Once you give up control of your calendar, you wind up scrambling to keep appointments, bring on new clients, take care of yourself, and spend quality time with family and friends. Here are tips on how you can schedule yourself to accomplish everything you want, with no scrambling involved.

Plan by the week.

Many people just plan every day as they move through it, which is why they wind up with time management problems. Instead, plan an entire week—and do it before that week starts. This means you’ll know by Friday what you’ll be doing every day of the next week. Have a calendar meeting with the people in your life who count on you to be around, especially those outside your work. This lets you coordinate family commitments and other demands on your personal time, and keeps your personal relationships in a positive space.

Schedule the things that can’t be moved—and the fun things.

First, set up your schedule to protect the non-negotiables in your life, such as going to your children’s events, and making it home for dinner with the family. Once you’ve put into your calendar the things that cannot be moved, you can build your days around those priorities, so they won’t be negatively impacted.

You don’t want fun things to dominate your schedule, but don’t overlook then. Add to your calendar some things you enjoy, things that mean something to you. This helps you maintain a healthy work-life balance.

Schedule times for new business, meetings, and getting work done.

You spend time in your business in three key areas:

  • finding and following up on leads to develop the business;
  • meeting with prospects, customers, colleagues, and partners;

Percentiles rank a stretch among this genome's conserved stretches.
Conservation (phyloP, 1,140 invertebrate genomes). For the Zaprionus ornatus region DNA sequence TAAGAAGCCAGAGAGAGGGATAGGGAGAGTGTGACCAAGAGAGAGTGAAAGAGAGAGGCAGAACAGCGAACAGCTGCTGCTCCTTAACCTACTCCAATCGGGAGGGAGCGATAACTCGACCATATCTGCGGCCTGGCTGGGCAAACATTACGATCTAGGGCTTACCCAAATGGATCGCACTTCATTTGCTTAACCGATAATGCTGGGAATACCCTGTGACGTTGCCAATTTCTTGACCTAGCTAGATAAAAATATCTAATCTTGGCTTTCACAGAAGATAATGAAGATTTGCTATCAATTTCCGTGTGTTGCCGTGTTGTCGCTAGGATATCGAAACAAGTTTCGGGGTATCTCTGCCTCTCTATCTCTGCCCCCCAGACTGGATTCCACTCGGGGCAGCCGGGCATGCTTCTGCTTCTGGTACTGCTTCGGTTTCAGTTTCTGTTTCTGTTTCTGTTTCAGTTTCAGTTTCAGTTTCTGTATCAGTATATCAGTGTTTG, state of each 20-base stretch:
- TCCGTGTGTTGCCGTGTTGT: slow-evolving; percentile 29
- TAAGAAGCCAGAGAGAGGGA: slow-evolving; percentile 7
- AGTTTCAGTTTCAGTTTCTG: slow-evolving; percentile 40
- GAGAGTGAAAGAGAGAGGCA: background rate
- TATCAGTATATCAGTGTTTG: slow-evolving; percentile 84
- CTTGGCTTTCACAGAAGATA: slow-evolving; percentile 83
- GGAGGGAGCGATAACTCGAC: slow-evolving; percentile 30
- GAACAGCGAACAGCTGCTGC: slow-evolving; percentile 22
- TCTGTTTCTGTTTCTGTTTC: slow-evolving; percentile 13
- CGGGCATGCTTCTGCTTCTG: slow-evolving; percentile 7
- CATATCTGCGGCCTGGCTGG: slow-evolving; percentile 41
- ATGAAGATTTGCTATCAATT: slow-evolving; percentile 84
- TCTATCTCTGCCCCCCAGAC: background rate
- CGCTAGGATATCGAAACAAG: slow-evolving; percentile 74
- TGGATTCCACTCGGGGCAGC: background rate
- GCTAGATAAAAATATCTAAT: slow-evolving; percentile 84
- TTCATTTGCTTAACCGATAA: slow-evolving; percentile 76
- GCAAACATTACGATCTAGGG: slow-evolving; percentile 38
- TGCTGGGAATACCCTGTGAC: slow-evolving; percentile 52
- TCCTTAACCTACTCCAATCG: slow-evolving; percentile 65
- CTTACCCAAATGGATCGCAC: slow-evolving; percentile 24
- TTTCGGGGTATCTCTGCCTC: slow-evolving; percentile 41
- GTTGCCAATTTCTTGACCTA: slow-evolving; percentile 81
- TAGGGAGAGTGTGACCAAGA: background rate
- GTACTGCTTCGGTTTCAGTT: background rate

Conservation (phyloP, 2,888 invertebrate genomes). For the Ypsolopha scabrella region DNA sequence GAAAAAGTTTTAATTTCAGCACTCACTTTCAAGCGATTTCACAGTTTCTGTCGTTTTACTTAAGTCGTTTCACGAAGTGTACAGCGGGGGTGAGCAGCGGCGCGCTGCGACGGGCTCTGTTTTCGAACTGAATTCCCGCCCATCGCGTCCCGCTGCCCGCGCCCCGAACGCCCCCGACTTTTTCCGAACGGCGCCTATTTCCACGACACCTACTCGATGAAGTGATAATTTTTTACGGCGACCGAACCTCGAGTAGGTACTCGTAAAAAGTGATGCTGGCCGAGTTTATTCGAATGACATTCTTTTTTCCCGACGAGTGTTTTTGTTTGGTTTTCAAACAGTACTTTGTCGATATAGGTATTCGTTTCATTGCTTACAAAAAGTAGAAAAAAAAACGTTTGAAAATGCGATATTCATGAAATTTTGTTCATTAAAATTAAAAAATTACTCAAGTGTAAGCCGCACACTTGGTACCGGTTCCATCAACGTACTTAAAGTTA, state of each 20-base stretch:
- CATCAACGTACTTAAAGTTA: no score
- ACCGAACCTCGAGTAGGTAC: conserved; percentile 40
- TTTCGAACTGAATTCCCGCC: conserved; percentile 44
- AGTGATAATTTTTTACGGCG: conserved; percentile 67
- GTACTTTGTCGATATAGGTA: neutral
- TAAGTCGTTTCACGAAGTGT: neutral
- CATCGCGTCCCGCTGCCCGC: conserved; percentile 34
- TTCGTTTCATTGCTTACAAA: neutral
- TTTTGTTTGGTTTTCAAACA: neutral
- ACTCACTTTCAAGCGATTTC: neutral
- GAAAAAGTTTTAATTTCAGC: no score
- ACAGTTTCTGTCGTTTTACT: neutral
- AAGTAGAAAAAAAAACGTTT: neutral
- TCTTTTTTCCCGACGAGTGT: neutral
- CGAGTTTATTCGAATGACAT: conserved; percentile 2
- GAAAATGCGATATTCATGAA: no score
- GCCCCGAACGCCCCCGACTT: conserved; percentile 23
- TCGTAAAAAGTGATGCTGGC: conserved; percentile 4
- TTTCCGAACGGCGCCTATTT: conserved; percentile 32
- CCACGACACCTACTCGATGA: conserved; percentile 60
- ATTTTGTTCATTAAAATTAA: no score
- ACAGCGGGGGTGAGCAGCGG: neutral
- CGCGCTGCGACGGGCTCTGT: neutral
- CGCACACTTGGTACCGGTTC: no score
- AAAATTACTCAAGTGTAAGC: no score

• getting your work done—both the work that brings in revenue and the non-billable administrative activities that keep your operation functioning.

Put your lead generation work into your calendar to make sure it doesn’t get pushed aside for something else. Then, insert time blocks for your meetings. If you don’t know when some meetings will happen in the week ahead, add a meeting block to your calendar anyway. Reserve enough time to cover travel for meetings outside the office, and stick to your time blocks. This avoids getting stuck in those three- or four-hour meetings that take the control of your day away from you.

Next, make time for the work you do that generates the revenue coming into your business. Depending on your trade or profession, these activities will take up more or less time on your schedule. In most trades, for example, the time you spend generating revenue is also the time you spending meeting with the customer at the customer’s location. In the legal profession, most meeting time is billable work time. Some businesses require more time for paperwork, or for research into problem solving.

Finally, schedule time for all the administrative tasks that need to be done: billing and bookkeeping; phone calls to banks, utility companies, and insurers; record keeping; preparing for meetings with prospects and customers. All these things must be done, so they should be scheduled.

When you shift scheduled items, do not delete them.

No schedule is cast in concrete. Things come up that cause other things to be shifted. Meetings may be cancelled, people may be unavailable, deliveries may be delayed. Plus, new opportunities can emerge, such as when you hear from a prospect out of the blue. Whatever causes your schedule to change, make sure that you move what was in the planned time block to another slot. Try not to delete things from your schedule—especially those things that directly generate revenue.